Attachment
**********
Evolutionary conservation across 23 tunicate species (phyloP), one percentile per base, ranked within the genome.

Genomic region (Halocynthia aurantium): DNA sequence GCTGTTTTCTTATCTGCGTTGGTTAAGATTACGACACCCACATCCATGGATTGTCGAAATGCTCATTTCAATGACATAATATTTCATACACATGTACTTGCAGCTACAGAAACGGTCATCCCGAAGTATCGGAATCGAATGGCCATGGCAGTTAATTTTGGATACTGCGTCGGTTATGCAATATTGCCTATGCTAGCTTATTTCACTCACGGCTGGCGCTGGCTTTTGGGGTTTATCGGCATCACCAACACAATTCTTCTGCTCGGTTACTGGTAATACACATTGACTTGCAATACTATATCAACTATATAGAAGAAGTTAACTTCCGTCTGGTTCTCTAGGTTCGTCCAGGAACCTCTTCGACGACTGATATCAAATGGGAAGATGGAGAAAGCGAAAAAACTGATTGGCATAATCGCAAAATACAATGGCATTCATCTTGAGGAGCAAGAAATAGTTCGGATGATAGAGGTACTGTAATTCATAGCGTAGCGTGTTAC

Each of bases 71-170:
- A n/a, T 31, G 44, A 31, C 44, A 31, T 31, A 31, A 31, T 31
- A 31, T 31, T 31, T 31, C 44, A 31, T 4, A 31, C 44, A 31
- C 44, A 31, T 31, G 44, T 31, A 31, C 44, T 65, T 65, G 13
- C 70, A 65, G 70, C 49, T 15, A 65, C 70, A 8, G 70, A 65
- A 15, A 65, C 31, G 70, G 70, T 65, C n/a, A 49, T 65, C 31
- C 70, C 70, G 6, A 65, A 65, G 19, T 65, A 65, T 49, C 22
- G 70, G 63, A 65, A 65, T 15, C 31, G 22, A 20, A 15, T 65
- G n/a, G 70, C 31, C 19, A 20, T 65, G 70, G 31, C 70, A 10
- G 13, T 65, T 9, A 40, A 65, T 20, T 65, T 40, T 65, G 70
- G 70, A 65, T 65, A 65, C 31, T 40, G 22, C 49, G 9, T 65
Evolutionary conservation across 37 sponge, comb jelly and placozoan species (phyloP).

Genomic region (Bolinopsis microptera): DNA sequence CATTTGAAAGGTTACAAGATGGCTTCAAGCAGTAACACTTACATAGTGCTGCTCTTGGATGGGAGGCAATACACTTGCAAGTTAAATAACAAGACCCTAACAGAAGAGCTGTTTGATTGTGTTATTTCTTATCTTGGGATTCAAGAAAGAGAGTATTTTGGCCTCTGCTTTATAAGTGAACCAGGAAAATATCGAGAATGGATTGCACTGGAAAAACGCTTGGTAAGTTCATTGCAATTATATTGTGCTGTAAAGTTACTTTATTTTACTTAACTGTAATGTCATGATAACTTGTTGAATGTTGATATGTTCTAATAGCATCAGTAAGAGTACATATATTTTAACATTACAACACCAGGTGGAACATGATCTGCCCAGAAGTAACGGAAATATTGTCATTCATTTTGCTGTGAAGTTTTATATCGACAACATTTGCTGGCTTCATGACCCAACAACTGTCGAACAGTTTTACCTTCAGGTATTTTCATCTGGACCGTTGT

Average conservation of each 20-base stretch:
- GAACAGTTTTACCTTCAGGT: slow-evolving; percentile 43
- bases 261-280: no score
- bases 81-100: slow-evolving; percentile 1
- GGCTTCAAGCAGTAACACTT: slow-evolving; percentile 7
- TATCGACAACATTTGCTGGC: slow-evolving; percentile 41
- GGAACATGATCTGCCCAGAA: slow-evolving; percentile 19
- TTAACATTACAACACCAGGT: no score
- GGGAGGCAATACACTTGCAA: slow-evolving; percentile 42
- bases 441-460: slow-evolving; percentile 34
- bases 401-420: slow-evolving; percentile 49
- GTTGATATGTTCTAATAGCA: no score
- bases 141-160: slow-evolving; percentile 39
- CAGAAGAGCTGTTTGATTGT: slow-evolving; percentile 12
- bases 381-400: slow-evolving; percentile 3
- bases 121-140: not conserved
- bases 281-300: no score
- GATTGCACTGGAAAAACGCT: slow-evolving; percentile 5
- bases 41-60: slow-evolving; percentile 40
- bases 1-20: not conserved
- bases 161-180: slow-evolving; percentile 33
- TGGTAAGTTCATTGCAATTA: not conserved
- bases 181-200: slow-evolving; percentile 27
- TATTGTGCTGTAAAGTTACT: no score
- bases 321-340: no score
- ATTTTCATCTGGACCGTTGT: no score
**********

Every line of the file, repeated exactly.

Evolutionary conservation across 23 tunicate species (phyloP), one percentile per base, ranked within the genome.

Genomic region (Halocynthia aurantium): DNA sequence GCTGTTTTCTTATCTGCGTTGGTTAAGATTACGACACCCACATCCATGGATTGTCGAAATGCTCATTTCAATGACATAATATTTCATACACATGTACTTGCAGCTACAGAAACGGTCATCCCGAAGTATCGGAATCGAATGGCCATGGCAGTTAATTTTGGATACTGCGTCGGTTATGCAATATTGCCTATGCTAGCTTATTTCACTCACGGCTGGCGCTGGCTTTTGGGGTTTATCGGCATCACCAACACAATTCTTCTGCTCGGTTACTGGTAATACACATTGACTTGCAATACTATATCAACTATATAGAAGAAGTTAACTTCCGTCTGGTTCTCTAGGTTCGTCCAGGAACCTCTTCGACGACTGATATCAAATGGGAAGATGGAGAAAGCGAAAAAACTGATTGGCATAATCGCAAAATACAATGGCATTCATCTTGAGGAGCAAGAAATAGTTCGGATGATAGAGGTACTGTAATTCATAGCGTAGCGTGTTAC

Each of bases 71-170:
- A n/a, T 31, G 44, A 31, C 44, A 31, T 31, A 31, A 31, T 31
- A 31, T 31, T 31, T 31, C 44, A 31, T 4, A 31, C 44, A 31
- C 44, A 31, T 31, G 44, T 31, A 31, C 44, T 65, T 65, G 13
- C 70, A 65, G 70, C 49, T 15, A 65, C 70, A 8, G 70, A 65
- A 15, A 65, C 31, G 70, G 70, T 65, C n/a, A 49, T 65, C 31
- C 70, C 70, G 6, A 65, A 65, G 19, T 65, A 65, T 49, C 22
- G 70, G 63, A 65, A 65, T 15, C 31, G 22, A 20, A 15, T 65
- G n/a, G 70, C 31, C 19, A 20, T 65, G 70, G 31, C 70, A 10
- G 13, T 65, T 9, A 40, A 65, T 20, T 65, T 40, T 65, G 70
- G 70, A 65, T 65, A 65, C 31, T 40, G 22, C 49, G 9, T 65
Evolutionary conservation across 37 sponge, comb jelly and placozoan species (phyloP).

Genomic region (Bolinopsis microptera): DNA sequence CATTTGAAAGGTTACAAGATGGCTTCAAGCAGTAACACTTACATAGTGCTGCTCTTGGATGGGAGGCAATACACTTGCAAGTTAAATAACAAGACCCTAACAGAAGAGCTGTTTGATTGTGTTATTTCTTATCTTGGGATTCAAGAAAGAGAGTATTTTGGCCTCTGCTTTATAAGTGAACCAGGAAAATATCGAGAATGGATTGCACTGGAAAAACGCTTGGTAAGTTCATTGCAATTATATTGTGCTGTAAAGTTACTTTATTTTACTTAACTGTAATGTCATGATAACTTGTTGAATGTTGATATGTTCTAATAGCATCAGTAAGAGTACATATATTTTAACATTACAACACCAGGTGGAACATGATCTGCCCAGAAGTAACGGAAATATTGTCATTCATTTTGCTGTGAAGTTTTATATCGACAACATTTGCTGGCTTCATGACCCAACAACTGTCGAACAGTTTTACCTTCAGGTATTTTCATCTGGACCGTTGT

Average conservation of each 20-base stretch:
- GAACAGTTTTACCTTCAGGT: slow-evolving; percentile 43
- bases 261-280: no score
- bases 81-100: slow-evolving; percentile 1
- GGCTTCAAGCAGTAACACTT: slow-evolving; percentile 7
- TATCGACAACATTTGCTGGC: slow-evolving; percentile 41
- GGAACATGATCTGCCCAGAA: slow-evolving; percentile 19
- TTAACATTACAACACCAGGT: no score
- GGGAGGCAATACACTTGCAA: slow-evolving; percentile 42
- bases 441-460: slow-evolving; percentile 34
- bases 401-420: slow-evolving; percentile 49
- GTTGATATGTTCTAATAGCA: no score
- bases 141-160: slow-evolving; percentile 39
- CAGAAGAGCTGTTTGATTGT: slow-evolving; percentile 12
- bases 381-400: slow-evolving; percentile 3
- bases 121-140: not conserved
- bases 281-300: no score
- GATTGCACTGGAAAAACGCT: slow-evolving; percentile 5
- bases 41-60: slow-evolving; percentile 40
- bases 1-20: not conserved
- bases 161-180: slow-evolving; percentile 33
- TGGTAAGTTCATTGCAATTA: not conserved
- bases 181-200: slow-evolving; percentile 27
- TATTGTGCTGTAAAGTTACT: no score
- bases 321-340: no score
- ATTTTCATCTGGACCGTTGT: no score